Hoppers of North Carolina:
Spittlebugs, Leafhoppers, Treehoppers, and Planthoppers
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DERBIDAE Members: NC Records

Cedusa incisa - No Common Name



© Kyle Kittelberger

© Kyle Kittelberger

© Kyle Kittelberger- note the male genitalia
shape

© Kyle Kittelberger- female
Taxonomy
Family: DERBIDAE
Identification
Online Photographs: BugGuide                                                                                  
Description: Bluish overall with uniformly blue wings, thorax, and head; there is a slight, faint curved row of white spots at the base of wing cells near the tips. The legs are yellowish with black feet, and the abdominal segments seem to be outlined in yellow. The phallus (reproductive claspers) are well-developed and very large in mature individuals (see above); the phallus has a key-like, jagged shape to the opening. See here for the underside of a female, which shows the sternite is yellowish.
Distribution in North Carolina
County Map: Clicking on a county returns the records for the species in that county.
Distribution: Eastern North America (UDEL)
Abundance: Recorded from the mountains where this species can occur in large numbers, with hundreds to thousands inhabiting fields; probably more abundant throughout the mountains in the right habitat.
Seasonal Occurrence
Jan
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Habitats and Life History
Habitats: Has been found in a variety of habitats: open forest, field and brushy vegetation, near mixed hardwood forest, etc.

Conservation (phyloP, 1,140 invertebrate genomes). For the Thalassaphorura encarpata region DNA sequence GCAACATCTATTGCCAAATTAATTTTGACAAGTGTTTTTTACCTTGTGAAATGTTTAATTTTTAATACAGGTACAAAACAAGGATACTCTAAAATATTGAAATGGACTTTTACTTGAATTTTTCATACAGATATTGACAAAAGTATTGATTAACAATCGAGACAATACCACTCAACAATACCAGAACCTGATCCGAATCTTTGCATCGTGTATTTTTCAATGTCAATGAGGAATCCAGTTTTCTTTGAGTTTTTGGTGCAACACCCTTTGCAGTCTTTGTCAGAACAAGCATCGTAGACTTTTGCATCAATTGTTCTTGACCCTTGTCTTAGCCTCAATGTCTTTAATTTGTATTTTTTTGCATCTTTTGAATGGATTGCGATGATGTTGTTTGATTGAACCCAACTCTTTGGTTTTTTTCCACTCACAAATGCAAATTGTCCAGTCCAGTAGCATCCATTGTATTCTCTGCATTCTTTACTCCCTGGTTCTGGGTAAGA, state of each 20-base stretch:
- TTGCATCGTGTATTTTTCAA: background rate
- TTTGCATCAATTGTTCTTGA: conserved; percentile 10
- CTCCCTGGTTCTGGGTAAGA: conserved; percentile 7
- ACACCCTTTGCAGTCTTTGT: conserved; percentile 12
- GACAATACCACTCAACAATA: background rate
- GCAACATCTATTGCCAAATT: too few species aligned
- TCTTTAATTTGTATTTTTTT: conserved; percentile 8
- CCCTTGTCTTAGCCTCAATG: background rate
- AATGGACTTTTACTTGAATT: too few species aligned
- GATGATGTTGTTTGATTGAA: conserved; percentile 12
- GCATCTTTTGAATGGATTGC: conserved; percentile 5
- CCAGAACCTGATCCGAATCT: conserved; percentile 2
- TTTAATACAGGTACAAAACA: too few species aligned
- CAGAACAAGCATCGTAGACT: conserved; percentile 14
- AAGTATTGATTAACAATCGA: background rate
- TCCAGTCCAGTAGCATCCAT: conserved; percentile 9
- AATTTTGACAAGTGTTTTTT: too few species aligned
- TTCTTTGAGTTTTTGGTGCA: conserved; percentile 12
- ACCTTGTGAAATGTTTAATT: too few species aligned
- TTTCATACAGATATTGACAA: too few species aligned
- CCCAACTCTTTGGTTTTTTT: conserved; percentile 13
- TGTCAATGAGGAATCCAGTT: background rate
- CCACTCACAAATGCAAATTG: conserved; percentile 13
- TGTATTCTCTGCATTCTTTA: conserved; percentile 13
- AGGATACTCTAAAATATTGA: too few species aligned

Plant Associates: Derbidae are known or assumed to feed on fungal hyphae as immatures. Adults have been associated with: Betula (birch, Betulaceae) and Andropogon (Poaceae), and have been found in large numbers resting on milkweed and other field vegetation. (UDEL).
Behavior: Can be attracted at night with a light.
Comment: A majority of Cedusa look very similar externally, appearing bluish overall. The only way to make a positive ID for many of the species at this point is to examine the genitalia of the males. Therefore, a male specimen is necessary for many species' identifications. Detailed, clear photographs of the male underside showing the genitalia can also be helpful, and perhaps the hope is that after observing enough specimens of a particular species, there may be slight external features that can be associated with an ID.

This particular species is closely related to kedusa and therefore has similarly-shaped reproductive claspers; see each respective page to compare images.

Status: Native
Global and State Rank:

Species Photo Gallery for Cedusa incisa No Common Name

Photo by: Kyle Kittelberger, Brian Bockhahn, Paul Scharf
Avery Co.
Comment: open area near mixed hardwood forest; male
Photo by: Kyle Kittelberger, Brian Bockhahn, Paul Scharf
Avery Co.
Comment: open area near mixed hardwood forest; male
Photo by: Kyle Kittelberger, Brian Bockhahn, Paul Scharf
Avery Co.
Comment: open area near mixed hardwood forest; male
Photo by: Kyle Kittelberger, Brian Bockhahn, Paul Scharf
Watauga Co.
Comment: brushy, field-type habitat; found everywhere, on milkweed and other plants; FEMALE
Photo by: Kyle Kittelberger, Brian Bockhahn, Paul Scharf
Watauga Co.
Comment: brushy, field-type habitat; found everywhere, on milkweed and other plants; male
Photo by: Kyle Kittelberger, Brian Bockhahn, Paul Scharf
Watauga Co.
Comment: brushy, field-type habitat; found everywhere, on milkweed and other plants; male
Photo by: Kyle Kittelberger Paul Scharf, Brian Bockhahn
Watauga Co.
Comment: Observed on Leaf